# Resetting Temperature Setpoints Based On Outside Air Requires… Linear Interpolation?

I always seem to forget that magical calculation that will reset a Supply Air Temperature Setpoint based on the Outside Air Temperature. I figure… Eh, I’ll Google it. Then realize, “WTH do you call that kind of calculation?” Is it a Slope Calculation? with an interception… er Intercept? No… It’s a:

### Linear Interpolation Calculation Type of Automation Situation

Yeah, sure… whatever. Believe it or not I failed 3 YEARS of High School Mathematics!

Maybe if I had more HS teachers like this Brazilian Beauty,
I might have paid more attention.

I still ended up loving Math because it’s either RIGHT or it’s WRONG. I also love Excel and figuring out all kinds of spreadsheet formulas as well as trying to incorporate mathematic calculations when writing programming code. Learn that math stuff, it helps…ALOT.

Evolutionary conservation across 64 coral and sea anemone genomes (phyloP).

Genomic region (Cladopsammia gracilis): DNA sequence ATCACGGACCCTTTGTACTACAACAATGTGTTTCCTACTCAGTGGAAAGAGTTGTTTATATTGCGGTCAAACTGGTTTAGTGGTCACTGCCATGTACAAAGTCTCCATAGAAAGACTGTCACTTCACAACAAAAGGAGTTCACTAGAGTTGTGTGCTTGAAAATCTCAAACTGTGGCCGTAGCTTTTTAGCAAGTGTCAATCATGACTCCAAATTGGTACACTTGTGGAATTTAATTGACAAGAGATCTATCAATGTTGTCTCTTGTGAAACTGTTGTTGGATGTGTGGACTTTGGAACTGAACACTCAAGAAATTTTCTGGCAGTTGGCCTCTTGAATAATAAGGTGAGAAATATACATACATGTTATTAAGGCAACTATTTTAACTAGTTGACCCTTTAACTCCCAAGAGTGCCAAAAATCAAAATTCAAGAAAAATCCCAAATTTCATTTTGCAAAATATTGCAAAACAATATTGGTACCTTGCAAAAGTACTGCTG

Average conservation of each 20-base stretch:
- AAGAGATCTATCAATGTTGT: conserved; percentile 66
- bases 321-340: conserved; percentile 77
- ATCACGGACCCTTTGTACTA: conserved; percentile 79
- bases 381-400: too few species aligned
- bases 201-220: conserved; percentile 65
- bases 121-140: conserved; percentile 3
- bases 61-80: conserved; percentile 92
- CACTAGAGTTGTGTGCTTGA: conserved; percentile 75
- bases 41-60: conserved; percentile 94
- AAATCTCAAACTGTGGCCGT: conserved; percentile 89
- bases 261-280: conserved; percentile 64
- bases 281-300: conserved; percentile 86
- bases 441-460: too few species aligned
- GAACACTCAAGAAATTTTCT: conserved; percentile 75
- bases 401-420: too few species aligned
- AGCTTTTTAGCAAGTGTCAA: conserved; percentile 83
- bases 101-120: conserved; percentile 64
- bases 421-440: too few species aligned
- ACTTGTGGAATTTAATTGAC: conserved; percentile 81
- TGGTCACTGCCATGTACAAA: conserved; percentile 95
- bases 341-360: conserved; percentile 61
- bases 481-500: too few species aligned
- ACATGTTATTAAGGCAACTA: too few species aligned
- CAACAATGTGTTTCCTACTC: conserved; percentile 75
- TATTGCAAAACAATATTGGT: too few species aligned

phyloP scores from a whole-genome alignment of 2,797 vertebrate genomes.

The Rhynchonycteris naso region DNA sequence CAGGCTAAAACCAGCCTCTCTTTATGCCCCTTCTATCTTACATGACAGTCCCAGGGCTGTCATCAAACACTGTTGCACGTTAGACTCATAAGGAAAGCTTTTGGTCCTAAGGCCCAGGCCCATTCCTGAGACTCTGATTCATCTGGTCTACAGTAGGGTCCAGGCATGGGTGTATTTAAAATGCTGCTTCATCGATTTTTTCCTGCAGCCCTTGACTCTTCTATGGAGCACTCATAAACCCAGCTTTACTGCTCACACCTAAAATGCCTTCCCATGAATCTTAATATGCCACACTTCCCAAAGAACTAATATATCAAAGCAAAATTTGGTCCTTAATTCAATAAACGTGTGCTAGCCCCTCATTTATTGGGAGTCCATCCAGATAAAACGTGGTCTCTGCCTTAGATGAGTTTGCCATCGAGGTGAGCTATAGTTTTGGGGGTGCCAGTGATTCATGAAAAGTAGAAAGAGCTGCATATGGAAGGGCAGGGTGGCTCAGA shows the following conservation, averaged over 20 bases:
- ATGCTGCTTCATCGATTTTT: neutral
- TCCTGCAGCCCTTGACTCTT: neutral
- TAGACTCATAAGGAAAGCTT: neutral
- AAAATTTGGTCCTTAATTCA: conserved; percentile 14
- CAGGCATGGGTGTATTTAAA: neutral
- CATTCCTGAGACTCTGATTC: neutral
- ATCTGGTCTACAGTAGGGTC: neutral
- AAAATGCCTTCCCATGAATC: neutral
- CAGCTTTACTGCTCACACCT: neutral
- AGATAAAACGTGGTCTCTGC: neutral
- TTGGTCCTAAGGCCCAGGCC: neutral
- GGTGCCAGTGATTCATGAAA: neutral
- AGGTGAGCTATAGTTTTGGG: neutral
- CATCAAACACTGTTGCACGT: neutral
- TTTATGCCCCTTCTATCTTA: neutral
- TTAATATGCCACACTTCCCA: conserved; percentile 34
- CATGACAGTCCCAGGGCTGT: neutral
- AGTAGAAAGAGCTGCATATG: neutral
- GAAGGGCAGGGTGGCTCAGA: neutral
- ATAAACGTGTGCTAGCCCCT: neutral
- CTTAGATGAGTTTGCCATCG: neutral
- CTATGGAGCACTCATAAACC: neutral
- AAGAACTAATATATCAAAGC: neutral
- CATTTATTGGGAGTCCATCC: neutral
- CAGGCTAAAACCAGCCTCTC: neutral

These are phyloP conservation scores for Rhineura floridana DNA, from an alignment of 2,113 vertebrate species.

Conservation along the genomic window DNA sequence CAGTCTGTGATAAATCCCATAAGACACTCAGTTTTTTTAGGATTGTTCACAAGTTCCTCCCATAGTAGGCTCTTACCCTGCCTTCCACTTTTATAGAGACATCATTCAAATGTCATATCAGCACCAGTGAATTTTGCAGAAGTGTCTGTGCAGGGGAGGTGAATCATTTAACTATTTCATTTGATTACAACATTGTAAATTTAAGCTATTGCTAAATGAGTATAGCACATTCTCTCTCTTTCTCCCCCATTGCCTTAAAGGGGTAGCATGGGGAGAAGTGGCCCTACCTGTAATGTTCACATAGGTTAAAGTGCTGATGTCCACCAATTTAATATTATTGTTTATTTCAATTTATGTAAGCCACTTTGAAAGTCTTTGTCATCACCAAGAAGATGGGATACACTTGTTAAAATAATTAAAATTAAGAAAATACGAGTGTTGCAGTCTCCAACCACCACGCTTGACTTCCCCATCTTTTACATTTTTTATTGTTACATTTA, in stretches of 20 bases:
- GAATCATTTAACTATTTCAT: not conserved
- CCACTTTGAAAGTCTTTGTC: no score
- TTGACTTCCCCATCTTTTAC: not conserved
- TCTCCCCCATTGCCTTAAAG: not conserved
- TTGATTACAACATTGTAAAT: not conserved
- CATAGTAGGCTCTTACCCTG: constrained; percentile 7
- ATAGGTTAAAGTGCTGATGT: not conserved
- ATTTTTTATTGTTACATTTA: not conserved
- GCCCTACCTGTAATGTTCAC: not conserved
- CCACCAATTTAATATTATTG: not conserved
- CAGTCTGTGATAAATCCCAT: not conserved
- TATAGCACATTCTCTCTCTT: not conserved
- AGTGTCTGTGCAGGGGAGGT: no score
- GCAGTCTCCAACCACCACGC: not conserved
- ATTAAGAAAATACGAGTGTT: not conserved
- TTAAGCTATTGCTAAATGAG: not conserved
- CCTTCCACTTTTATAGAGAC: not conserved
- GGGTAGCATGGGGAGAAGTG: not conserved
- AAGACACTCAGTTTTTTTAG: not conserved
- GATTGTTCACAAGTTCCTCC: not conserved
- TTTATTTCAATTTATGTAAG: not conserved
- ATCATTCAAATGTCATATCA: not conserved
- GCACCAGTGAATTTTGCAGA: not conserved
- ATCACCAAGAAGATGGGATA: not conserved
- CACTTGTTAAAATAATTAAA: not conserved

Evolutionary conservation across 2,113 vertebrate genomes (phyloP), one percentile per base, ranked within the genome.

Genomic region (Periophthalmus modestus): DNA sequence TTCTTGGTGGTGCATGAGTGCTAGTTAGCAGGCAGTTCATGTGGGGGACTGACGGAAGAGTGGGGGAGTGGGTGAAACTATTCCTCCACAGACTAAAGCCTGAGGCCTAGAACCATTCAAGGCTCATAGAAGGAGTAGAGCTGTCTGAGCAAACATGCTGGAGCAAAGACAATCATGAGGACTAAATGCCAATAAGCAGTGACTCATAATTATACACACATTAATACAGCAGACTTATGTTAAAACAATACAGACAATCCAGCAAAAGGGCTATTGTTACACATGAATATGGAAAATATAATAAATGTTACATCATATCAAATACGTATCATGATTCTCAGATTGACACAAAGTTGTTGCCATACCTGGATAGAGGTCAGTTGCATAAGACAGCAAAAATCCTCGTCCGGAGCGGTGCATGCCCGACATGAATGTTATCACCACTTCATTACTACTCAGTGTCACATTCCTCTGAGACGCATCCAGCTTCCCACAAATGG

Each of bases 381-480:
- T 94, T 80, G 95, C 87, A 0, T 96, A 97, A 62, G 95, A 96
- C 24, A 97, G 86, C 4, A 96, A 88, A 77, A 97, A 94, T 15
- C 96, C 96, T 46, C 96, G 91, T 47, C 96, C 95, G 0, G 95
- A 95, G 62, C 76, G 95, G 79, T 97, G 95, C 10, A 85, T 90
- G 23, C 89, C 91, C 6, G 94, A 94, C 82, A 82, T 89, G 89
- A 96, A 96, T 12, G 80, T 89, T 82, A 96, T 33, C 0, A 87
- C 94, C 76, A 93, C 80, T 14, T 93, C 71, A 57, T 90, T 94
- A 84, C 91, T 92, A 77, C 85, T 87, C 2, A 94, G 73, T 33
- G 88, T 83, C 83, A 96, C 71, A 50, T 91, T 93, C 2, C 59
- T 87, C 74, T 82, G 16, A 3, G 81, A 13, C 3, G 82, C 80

### Why Reset the Supply Temperature Setpoint Based on Outside Air

The main reason you want to do this is for Energy Savings by not having to utilize as much mechanical cooling vs. allowing the Ambient Temperature to cool the space.

Ambient – The surrounding area or environment. In HVAC, typically relating to outside or atmospheric conditions.

So if it is pretty cool outside we don’t need to have super cool 52°F supply air shooting down the ductwork. We can allow the supply air to increase up to say 58°F knowing that should be enough cool

air to satisfy the warm areas, but accomplish two energy saving measures:

1. Not use as much mechanical cooling (Chilled Water or DX Cooling) to make supply air temperature setpoint.